This year’s May 27 Intrepid Foundation Fleet Week Gala aboard the Intrepid Sea-Air-Space Museum was as poignant as it was patriotic. At our table, the father, mother, wife and daughter of an American soldier who, a week before, lost his life in Iraq. They were one of three families of fallen soldiers acknowledged that night.
Among the roster of honorees touted by foundation President Bill White was canine hero German shepherd Frenke, recipient of the American Kennel Club’s first Heroic Military Working Dog Award. Frenke, whose skill at sniffing out bombs and explosives saved many lives in Iraq, mounted the podium with his handler, Sergeant Herman Haynes.
Arnold Fisher, foundation chairman of the board and senior partner of Fisher Brothers, paid tribute to his late uncle, Zachary Fisher, who was the son of an immigrant Jewish bricklayer. A construction worker at 16 who became a builder, philanthropist and American patriot, “Zachary used $50 million of his own money to rescue the USS Intrepid from the scrapheap,” said Arnold Fisher. He also spearheaded the foundation’s 32 Fisher houses that Arnold Fisher noted, “saved military families $70 million in [housing] costs while loved ones are hospitalized.” And he was the catalyst for the Fallen Heroes Fund that provides $10,000 to each spouse and every dependent child of soldiers killed in Iraq or Afghanistan.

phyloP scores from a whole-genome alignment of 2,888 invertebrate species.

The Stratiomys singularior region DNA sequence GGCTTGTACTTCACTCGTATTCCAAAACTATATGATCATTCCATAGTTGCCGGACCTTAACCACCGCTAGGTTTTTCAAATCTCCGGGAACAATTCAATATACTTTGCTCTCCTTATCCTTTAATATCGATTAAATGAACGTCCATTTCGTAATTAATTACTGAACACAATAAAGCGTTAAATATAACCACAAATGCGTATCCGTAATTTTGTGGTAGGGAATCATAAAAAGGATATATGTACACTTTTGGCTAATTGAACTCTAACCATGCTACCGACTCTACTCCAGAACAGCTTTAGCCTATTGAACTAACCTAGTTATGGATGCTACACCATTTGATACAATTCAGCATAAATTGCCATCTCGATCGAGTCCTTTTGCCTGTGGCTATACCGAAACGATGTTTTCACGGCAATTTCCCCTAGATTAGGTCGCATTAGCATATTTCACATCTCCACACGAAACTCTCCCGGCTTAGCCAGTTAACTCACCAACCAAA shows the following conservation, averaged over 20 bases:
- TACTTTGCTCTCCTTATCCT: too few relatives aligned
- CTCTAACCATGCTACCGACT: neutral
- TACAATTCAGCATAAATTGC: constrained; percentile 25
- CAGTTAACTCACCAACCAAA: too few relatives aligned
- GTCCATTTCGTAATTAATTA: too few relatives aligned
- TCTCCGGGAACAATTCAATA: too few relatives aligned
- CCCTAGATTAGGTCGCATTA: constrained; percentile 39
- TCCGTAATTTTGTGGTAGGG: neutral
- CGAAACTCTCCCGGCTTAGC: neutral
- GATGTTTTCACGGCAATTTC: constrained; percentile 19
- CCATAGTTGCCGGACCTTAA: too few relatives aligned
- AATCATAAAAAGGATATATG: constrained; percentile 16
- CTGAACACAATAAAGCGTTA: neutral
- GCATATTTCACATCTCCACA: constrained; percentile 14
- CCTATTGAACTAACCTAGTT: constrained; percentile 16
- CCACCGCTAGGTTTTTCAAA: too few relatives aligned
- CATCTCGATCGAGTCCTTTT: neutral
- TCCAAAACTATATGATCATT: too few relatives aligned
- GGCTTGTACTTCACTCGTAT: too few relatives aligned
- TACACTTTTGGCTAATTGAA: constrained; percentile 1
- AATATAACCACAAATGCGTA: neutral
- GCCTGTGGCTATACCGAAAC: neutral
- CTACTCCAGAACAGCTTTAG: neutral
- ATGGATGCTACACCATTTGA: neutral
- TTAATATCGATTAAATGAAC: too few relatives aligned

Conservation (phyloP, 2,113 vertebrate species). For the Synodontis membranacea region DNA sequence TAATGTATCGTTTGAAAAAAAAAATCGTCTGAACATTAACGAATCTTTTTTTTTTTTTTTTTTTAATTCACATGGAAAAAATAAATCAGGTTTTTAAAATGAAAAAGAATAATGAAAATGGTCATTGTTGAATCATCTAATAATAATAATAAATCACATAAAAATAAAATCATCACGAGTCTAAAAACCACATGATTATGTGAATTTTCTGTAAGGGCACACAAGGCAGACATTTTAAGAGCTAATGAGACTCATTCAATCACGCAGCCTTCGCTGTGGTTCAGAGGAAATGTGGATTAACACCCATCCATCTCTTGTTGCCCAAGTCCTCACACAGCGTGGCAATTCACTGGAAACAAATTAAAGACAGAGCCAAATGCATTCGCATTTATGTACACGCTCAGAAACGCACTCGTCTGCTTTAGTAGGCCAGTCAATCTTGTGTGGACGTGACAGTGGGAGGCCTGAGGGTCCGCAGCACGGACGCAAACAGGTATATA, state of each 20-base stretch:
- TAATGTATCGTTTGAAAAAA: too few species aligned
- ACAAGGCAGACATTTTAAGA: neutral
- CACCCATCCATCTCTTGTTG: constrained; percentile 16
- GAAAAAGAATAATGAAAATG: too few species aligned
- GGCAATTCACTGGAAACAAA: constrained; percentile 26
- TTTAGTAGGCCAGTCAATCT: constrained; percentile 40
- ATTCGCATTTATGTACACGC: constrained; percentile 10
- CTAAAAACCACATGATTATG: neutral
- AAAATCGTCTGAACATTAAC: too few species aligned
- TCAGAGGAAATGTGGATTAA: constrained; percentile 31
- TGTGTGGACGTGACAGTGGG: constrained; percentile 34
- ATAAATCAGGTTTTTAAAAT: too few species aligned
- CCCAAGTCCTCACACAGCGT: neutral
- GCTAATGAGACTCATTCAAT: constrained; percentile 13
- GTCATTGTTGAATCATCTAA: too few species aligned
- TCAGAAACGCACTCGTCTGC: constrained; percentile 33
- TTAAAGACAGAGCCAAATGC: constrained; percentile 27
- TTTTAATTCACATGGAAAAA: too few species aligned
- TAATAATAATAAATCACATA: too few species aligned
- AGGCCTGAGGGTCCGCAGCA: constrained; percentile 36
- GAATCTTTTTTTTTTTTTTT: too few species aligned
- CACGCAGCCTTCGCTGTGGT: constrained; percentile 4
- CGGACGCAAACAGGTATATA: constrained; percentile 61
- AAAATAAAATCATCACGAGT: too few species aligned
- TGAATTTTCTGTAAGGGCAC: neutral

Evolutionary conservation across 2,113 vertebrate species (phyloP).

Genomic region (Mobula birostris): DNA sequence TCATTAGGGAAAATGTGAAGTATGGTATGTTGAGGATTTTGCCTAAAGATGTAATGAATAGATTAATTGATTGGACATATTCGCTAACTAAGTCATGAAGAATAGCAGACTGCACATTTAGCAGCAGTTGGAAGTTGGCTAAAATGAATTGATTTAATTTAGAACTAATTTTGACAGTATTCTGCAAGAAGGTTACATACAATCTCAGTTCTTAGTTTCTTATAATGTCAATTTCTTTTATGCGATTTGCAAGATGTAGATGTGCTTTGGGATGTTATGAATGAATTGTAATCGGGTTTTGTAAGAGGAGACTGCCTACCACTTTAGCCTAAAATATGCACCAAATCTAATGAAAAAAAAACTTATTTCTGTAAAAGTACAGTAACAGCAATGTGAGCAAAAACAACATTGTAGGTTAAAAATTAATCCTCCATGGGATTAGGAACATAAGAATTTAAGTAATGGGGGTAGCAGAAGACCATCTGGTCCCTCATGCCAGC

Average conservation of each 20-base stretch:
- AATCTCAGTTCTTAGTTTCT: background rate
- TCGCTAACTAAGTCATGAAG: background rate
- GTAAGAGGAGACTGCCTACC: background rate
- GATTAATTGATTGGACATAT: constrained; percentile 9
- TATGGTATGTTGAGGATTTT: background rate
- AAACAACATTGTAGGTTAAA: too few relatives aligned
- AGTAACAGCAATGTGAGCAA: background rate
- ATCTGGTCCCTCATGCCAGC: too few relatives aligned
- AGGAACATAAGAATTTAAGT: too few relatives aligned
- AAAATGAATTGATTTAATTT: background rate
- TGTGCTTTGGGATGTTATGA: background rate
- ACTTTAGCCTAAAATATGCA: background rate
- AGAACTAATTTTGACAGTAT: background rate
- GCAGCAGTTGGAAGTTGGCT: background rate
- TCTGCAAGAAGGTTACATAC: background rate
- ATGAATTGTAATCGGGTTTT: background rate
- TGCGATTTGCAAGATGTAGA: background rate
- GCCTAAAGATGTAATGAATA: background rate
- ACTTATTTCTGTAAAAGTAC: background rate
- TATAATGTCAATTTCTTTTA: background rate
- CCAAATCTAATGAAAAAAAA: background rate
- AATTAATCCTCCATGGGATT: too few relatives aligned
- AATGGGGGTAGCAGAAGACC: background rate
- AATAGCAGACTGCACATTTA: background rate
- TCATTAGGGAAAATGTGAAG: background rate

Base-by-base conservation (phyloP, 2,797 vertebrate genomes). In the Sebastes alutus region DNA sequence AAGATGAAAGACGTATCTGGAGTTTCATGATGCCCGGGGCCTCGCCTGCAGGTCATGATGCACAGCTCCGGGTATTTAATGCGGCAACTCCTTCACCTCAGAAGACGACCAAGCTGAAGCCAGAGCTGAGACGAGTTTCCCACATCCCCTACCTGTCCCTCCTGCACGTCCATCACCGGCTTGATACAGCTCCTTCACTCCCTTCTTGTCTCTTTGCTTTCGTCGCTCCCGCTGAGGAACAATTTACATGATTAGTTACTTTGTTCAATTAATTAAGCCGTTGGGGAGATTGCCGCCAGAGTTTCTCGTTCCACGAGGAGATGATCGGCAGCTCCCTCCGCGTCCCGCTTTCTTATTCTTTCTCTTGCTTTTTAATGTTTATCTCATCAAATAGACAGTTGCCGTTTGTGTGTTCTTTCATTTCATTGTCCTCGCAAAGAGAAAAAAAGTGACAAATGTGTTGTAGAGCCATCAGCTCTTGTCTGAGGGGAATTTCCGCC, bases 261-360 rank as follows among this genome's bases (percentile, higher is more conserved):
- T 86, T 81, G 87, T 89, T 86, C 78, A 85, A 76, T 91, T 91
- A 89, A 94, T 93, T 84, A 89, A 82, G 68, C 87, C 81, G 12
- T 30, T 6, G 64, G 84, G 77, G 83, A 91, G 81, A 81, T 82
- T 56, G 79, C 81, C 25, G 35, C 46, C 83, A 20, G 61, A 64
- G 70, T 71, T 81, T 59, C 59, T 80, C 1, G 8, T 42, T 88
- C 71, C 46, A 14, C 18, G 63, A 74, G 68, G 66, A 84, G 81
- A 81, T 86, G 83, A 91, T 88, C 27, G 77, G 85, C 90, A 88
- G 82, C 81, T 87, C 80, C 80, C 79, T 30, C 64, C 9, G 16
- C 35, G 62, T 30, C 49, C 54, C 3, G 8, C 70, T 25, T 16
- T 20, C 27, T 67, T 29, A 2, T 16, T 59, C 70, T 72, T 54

Intrepid Salute Award recipient Charles Gargano, CEO and chairman, Empire State Development, touted the Fisher family: “They truly represent the generosity of the American spirit.” Dennis Swanson, executive vice president and COO of Viacom Television Stations Group USA (“who gave Oprah her first talk show way back”), presented the Intrepid Freedom Award to Tom Ridge, Secretary of the United States Department of Homeland Security.
Honing in on “duty, responsibility and charity,” Ridge told the 800 civilian and military guests: “When a man or woman puts on a uniform, everyone else in the family wears a uniform.… The work of defending freedom is not the work of any one individual but every individual of an entire nation.… Freedom is no longer something we can take for granted.… Everyone must accept the responsibility of being a protector.”
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The centerpiece of the June 2 Spring Women’s Luncheon Benefit of the Museum of Jewish Heritage: A Living Memorial to the Holocaust was the premiere screening of “The Journey to ‘Golda’s Balcony.’” It features documentary footage of Israel’s battle for survival during the 1973 Yom Kippur War, intercut with clips of Tovah Feldshuh’s amazing transformation into Golda Meir.
Feldshuh told the 400 guests at The Pierre during the post-screening Q & A: “I am a very proud American… I am very grateful for this role…. It was a karmic offer… I get to play someone with emphysema, lymphoma, phlebitis and migraine headaches…. Golda was a mentor for me…. She personalized politics for me.”
Asked about the religious profile of “Balcony” audiences, Feldshuh replied: “Twenty percent not Jewish.… We recently had our first Muslims come see it.” A man called out: “I’m seeing you again for the fourth time on Saturday!” Feldshuh shot back: “Thank you for not being shomer shabbes. Neither am I.”
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Chinese dragon dancers led the way to The Lower East Side Tenement Museum’s May 20 Gala at the Roosevelt Hotel. Paul Tagliabue, National Football League commissioner, introduced keynote speaker Mario Cuomo, former governor of New York State, who focused on his parents’ plight as immigrants.